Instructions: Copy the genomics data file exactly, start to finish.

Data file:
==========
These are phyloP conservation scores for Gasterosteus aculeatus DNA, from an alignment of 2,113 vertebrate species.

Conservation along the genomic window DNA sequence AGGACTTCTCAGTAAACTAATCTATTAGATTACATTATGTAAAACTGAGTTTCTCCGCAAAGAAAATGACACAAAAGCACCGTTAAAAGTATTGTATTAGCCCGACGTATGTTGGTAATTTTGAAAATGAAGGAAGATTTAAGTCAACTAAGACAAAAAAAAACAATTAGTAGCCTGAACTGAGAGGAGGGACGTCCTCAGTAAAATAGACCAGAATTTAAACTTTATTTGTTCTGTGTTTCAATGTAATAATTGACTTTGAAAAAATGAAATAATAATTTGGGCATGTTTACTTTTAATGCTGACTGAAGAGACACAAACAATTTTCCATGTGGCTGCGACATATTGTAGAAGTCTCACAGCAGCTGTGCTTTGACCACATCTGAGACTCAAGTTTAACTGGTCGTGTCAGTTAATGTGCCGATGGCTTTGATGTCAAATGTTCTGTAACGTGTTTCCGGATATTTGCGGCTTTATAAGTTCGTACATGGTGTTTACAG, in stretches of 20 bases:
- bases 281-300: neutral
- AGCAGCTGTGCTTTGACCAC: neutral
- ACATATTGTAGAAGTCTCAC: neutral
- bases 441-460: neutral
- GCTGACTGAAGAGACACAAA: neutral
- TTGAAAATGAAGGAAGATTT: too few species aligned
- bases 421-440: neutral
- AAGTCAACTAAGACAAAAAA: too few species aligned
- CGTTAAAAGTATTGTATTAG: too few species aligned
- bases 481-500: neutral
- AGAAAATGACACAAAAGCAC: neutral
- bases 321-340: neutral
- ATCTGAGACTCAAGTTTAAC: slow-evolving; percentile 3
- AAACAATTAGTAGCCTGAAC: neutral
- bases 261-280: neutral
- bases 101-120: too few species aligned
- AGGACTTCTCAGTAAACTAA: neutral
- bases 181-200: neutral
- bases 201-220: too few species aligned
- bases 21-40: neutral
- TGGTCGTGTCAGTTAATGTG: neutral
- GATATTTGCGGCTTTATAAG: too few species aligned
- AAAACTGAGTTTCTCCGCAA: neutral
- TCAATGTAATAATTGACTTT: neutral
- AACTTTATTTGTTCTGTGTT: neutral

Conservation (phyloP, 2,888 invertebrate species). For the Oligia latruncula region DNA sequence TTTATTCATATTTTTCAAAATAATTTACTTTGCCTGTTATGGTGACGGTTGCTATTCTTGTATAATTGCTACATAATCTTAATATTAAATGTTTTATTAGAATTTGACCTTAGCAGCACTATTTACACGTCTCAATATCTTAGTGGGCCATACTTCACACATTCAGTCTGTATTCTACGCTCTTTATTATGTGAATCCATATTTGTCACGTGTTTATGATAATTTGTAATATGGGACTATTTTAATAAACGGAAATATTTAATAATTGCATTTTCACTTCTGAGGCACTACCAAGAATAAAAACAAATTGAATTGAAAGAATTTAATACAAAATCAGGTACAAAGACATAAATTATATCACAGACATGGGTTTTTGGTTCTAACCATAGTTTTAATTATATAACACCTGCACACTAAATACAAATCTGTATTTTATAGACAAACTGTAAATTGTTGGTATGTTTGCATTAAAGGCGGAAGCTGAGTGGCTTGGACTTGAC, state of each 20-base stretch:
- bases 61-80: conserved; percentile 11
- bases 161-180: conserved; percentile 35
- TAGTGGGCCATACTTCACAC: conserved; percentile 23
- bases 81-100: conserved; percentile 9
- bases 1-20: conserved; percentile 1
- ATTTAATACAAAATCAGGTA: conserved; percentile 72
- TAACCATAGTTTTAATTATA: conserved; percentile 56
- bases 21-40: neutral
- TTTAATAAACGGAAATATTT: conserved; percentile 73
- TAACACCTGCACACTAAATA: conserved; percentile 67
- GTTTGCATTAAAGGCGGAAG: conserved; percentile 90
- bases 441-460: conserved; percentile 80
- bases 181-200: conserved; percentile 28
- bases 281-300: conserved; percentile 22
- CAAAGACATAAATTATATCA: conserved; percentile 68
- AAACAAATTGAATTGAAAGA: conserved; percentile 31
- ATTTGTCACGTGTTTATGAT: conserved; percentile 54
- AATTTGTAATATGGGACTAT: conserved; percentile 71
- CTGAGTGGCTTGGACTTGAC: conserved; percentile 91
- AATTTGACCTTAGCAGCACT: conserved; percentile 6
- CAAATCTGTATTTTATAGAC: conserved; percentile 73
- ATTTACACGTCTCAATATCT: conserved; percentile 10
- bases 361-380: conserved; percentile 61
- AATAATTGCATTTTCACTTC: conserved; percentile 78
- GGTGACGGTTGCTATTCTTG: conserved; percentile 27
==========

These are phyloP conservation scores for Gasterosteus aculeatus DNA, from an alignment of 2,113 vertebrate species.

Conservation along the genomic window DNA sequence AGGACTTCTCAGTAAACTAATCTATTAGATTACATTATGTAAAACTGAGTTTCTCCGCAAAGAAAATGACACAAAAGCACCGTTAAAAGTATTGTATTAGCCCGACGTATGTTGGTAATTTTGAAAATGAAGGAAGATTTAAGTCAACTAAGACAAAAAAAAACAATTAGTAGCCTGAACTGAGAGGAGGGACGTCCTCAGTAAAATAGACCAGAATTTAAACTTTATTTGTTCTGTGTTTCAATGTAATAATTGACTTTGAAAAAATGAAATAATAATTTGGGCATGTTTACTTTTAATGCTGACTGAAGAGACACAAACAATTTTCCATGTGGCTGCGACATATTGTAGAAGTCTCACAGCAGCTGTGCTTTGACCACATCTGAGACTCAAGTTTAACTGGTCGTGTCAGTTAATGTGCCGATGGCTTTGATGTCAAATGTTCTGTAACGTGTTTCCGGATATTTGCGGCTTTATAAGTTCGTACATGGTGTTTACAG, in stretches of 20 bases:
- bases 281-300: neutral
- AGCAGCTGTGCTTTGACCAC: neutral
- ACATATTGTAGAAGTCTCAC: neutral
- bases 441-460: neutral
- GCTGACTGAAGAGACACAAA: neutral
- TTGAAAATGAAGGAAGATTT: too few species aligned
- bases 421-440: neutral
- AAGTCAACTAAGACAAAAAA: too few species aligned
- CGTTAAAAGTATTGTATTAG: too few species aligned
- bases 481-500: neutral
- AGAAAATGACACAAAAGCAC: neutral
- bases 321-340: neutral
- ATCTGAGACTCAAGTTTAAC: slow-evolving; percentile 3
- AAACAATTAGTAGCCTGAAC: neutral
- bases 261-280: neutral
- bases 101-120: too few species aligned
- AGGACTTCTCAGTAAACTAA: neutral
- bases 181-200: neutral
- bases 201-220: too few species aligned
- bases 21-40: neutral
- TGGTCGTGTCAGTTAATGTG: neutral
- GATATTTGCGGCTTTATAAG: too few species aligned
- AAAACTGAGTTTCTCCGCAA: neutral
- TCAATGTAATAATTGACTTT: neutral
- AACTTTATTTGTTCTGTGTT: neutral

Conservation (phyloP, 2,888 invertebrate species). For the Oligia latruncula region DNA sequence TTTATTCATATTTTTCAAAATAATTTACTTTGCCTGTTATGGTGACGGTTGCTATTCTTGTATAATTGCTACATAATCTTAATATTAAATGTTTTATTAGAATTTGACCTTAGCAGCACTATTTACACGTCTCAATATCTTAGTGGGCCATACTTCACACATTCAGTCTGTATTCTACGCTCTTTATTATGTGAATCCATATTTGTCACGTGTTTATGATAATTTGTAATATGGGACTATTTTAATAAACGGAAATATTTAATAATTGCATTTTCACTTCTGAGGCACTACCAAGAATAAAAACAAATTGAATTGAAAGAATTTAATACAAAATCAGGTACAAAGACATAAATTATATCACAGACATGGGTTTTTGGTTCTAACCATAGTTTTAATTATATAACACCTGCACACTAAATACAAATCTGTATTTTATAGACAAACTGTAAATTGTTGGTATGTTTGCATTAAAGGCGGAAGCTGAGTGGCTTGGACTTGAC, state of each 20-base stretch:
- bases 61-80: conserved; percentile 11
- bases 161-180: conserved; percentile 35
- TAGTGGGCCATACTTCACAC: conserved; percentile 23
- bases 81-100: conserved; percentile 9
- bases 1-20: conserved; percentile 1
- ATTTAATACAAAATCAGGTA: conserved; percentile 72
- TAACCATAGTTTTAATTATA: conserved; percentile 56
- bases 21-40: neutral
- TTTAATAAACGGAAATATTT: conserved; percentile 73
- TAACACCTGCACACTAAATA: conserved; percentile 67
- GTTTGCATTAAAGGCGGAAG: conserved; percentile 90
- bases 441-460: conserved; percentile 80
- bases 181-200: conserved; percentile 28
- bases 281-300: conserved; percentile 22
- CAAAGACATAAATTATATCA: conserved; percentile 68
- AAACAAATTGAATTGAAAGA: conserved; percentile 31
- ATTTGTCACGTGTTTATGAT: conserved; percentile 54
- AATTTGTAATATGGGACTAT: conserved; percentile 71
- CTGAGTGGCTTGGACTTGAC: conserved; percentile 91
- AATTTGACCTTAGCAGCACT: conserved; percentile 6
- CAAATCTGTATTTTATAGAC: conserved; percentile 73
- ATTTACACGTCTCAATATCT: conserved; percentile 10
- bases 361-380: conserved; percentile 61
- AATAATTGCATTTTCACTTC: conserved; percentile 78
- GGTGACGGTTGCTATTCTTG: conserved; percentile 27